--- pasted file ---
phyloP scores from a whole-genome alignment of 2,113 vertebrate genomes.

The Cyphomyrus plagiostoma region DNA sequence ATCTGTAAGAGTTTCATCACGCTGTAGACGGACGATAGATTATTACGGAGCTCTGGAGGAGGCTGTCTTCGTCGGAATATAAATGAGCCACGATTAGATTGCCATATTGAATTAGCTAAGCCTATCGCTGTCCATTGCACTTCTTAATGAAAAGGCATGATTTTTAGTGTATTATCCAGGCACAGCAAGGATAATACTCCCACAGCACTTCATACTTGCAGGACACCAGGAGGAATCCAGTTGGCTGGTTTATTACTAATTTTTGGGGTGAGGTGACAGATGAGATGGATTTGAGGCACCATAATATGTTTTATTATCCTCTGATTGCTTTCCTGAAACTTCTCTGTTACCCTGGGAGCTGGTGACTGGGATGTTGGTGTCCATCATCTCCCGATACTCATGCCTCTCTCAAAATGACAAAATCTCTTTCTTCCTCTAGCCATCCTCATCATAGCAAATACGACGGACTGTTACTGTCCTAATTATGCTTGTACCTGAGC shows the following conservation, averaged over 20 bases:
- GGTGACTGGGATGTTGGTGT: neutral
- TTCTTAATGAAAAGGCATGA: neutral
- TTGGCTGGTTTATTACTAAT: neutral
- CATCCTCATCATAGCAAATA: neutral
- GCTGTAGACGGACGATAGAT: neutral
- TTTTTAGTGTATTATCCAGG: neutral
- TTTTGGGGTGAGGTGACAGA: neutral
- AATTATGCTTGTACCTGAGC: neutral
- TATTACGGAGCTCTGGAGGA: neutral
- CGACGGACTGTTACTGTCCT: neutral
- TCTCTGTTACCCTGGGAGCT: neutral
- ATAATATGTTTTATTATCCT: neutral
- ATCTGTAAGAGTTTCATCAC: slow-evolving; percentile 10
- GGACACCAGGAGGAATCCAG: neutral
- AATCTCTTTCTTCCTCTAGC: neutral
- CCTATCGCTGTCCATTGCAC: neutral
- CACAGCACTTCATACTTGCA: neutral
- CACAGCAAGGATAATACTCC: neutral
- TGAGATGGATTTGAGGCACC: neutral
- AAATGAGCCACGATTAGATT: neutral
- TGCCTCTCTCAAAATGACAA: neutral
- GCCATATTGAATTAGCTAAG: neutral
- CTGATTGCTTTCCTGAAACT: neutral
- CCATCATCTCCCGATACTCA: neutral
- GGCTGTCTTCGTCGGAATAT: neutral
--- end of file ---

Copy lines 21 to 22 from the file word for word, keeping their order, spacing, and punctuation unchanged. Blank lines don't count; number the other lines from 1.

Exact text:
- TGAGATGGATTTGAGGCACC: neutral
- AAATGAGCCACGATTAGATT: neutral